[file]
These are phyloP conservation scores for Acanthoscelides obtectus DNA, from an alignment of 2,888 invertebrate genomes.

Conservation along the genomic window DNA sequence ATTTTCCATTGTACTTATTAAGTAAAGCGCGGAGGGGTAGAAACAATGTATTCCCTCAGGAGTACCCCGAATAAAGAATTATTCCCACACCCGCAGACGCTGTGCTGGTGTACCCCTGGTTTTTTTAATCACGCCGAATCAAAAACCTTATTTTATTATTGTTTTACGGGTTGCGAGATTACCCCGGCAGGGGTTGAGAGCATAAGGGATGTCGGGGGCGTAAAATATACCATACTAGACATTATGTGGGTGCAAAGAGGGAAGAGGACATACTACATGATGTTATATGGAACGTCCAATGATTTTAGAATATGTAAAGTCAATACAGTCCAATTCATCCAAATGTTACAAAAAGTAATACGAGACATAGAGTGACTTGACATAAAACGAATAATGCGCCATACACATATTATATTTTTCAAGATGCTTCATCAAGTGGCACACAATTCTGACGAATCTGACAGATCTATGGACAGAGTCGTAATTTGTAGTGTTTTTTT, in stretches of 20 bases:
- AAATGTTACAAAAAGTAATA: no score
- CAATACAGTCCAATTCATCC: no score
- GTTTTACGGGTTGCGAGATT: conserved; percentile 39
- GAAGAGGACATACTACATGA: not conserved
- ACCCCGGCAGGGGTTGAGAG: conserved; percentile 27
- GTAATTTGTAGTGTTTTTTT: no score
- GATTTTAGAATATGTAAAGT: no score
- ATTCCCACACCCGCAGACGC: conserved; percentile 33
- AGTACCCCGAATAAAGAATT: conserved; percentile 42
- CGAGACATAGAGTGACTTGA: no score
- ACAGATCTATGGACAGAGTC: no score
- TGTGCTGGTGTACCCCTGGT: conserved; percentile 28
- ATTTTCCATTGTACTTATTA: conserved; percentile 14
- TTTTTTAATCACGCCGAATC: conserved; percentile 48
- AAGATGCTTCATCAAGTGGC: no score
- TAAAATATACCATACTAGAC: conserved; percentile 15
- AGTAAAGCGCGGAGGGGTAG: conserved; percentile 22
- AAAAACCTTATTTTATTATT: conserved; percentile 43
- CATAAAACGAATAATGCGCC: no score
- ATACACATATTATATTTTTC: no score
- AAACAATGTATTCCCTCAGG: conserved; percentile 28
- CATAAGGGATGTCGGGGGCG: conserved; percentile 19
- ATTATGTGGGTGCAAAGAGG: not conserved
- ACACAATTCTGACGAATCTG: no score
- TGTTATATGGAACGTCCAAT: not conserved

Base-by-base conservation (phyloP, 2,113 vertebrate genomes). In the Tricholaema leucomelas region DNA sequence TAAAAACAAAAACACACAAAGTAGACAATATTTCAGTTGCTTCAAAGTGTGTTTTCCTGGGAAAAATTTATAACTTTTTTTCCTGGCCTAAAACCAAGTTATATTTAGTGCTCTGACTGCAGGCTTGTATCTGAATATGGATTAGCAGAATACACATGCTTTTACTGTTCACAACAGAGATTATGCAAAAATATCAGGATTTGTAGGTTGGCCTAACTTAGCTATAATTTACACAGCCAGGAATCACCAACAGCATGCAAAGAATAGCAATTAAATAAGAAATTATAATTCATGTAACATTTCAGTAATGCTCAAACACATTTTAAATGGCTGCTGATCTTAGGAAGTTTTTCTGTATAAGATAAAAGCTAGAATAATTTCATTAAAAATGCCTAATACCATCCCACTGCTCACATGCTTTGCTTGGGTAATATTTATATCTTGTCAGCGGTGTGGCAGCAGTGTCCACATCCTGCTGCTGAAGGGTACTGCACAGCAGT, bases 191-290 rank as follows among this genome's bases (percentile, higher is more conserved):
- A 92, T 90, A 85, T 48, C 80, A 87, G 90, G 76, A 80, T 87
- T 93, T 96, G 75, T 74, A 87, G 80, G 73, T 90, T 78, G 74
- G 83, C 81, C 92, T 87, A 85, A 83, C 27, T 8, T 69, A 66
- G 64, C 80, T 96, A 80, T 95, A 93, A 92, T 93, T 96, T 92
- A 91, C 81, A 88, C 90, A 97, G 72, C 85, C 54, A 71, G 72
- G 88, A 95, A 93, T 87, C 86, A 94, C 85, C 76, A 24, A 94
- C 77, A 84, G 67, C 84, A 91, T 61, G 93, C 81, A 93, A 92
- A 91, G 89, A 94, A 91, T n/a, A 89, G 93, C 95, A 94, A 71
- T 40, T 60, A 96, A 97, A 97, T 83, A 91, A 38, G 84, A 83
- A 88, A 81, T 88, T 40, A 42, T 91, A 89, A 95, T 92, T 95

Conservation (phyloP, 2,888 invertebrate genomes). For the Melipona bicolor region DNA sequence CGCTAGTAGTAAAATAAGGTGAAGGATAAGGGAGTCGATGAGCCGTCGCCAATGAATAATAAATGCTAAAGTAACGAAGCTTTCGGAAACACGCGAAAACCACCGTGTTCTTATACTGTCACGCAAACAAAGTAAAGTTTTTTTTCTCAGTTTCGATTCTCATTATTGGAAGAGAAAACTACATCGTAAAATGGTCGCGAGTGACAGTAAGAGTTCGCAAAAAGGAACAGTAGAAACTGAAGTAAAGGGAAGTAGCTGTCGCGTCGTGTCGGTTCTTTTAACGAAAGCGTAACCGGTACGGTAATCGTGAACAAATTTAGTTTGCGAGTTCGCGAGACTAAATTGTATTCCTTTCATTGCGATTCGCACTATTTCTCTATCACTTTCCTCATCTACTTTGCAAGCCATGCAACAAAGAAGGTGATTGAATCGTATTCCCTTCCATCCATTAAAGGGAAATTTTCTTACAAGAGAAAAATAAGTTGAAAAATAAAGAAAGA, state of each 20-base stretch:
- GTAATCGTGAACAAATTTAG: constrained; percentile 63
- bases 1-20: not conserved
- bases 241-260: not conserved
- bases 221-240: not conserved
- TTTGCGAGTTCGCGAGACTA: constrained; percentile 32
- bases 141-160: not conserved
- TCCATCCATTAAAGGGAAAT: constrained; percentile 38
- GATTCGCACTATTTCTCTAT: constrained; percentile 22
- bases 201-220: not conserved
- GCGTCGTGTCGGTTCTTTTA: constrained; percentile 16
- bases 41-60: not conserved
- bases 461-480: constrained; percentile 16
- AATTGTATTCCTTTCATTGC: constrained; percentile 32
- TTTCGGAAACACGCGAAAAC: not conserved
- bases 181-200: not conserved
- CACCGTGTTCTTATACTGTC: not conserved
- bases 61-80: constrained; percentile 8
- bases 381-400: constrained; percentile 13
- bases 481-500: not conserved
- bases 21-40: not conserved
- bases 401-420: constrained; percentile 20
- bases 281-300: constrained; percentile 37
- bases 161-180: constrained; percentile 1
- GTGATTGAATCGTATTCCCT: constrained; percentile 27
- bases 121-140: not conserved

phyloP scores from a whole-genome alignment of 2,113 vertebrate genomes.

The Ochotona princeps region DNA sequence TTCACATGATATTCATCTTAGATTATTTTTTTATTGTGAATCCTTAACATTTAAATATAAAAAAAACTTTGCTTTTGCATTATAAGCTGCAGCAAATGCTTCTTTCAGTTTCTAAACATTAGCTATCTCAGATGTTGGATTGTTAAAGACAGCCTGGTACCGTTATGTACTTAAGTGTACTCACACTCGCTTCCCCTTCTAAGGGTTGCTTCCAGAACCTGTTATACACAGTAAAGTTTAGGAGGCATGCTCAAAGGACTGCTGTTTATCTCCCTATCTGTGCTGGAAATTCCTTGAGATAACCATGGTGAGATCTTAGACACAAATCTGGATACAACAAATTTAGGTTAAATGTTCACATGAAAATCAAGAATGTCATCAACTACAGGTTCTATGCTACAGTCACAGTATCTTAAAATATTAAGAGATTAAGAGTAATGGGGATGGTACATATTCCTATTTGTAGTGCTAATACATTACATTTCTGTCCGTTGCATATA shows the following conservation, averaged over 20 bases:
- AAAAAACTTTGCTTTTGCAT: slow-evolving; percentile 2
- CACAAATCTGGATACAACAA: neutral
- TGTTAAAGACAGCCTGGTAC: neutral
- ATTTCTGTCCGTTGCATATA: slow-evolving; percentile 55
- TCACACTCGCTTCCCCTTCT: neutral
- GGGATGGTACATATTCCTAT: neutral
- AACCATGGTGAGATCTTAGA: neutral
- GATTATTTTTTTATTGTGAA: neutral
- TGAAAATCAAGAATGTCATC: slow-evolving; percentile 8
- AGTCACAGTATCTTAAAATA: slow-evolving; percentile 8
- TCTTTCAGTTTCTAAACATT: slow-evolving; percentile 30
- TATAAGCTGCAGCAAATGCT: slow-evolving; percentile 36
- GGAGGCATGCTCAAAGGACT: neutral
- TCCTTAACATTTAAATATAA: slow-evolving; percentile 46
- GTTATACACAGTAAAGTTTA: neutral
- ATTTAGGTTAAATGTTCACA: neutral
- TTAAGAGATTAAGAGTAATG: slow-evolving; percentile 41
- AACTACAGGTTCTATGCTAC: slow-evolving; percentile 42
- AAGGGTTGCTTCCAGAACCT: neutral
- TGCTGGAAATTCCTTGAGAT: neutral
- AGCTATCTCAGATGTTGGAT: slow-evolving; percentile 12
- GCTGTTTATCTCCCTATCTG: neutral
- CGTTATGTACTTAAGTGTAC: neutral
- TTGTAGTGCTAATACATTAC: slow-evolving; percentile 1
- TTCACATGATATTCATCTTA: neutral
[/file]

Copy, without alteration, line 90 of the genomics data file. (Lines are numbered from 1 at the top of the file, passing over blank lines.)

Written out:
- TTGTAGTGCTAATACATTAC: slow-evolving; percentile 1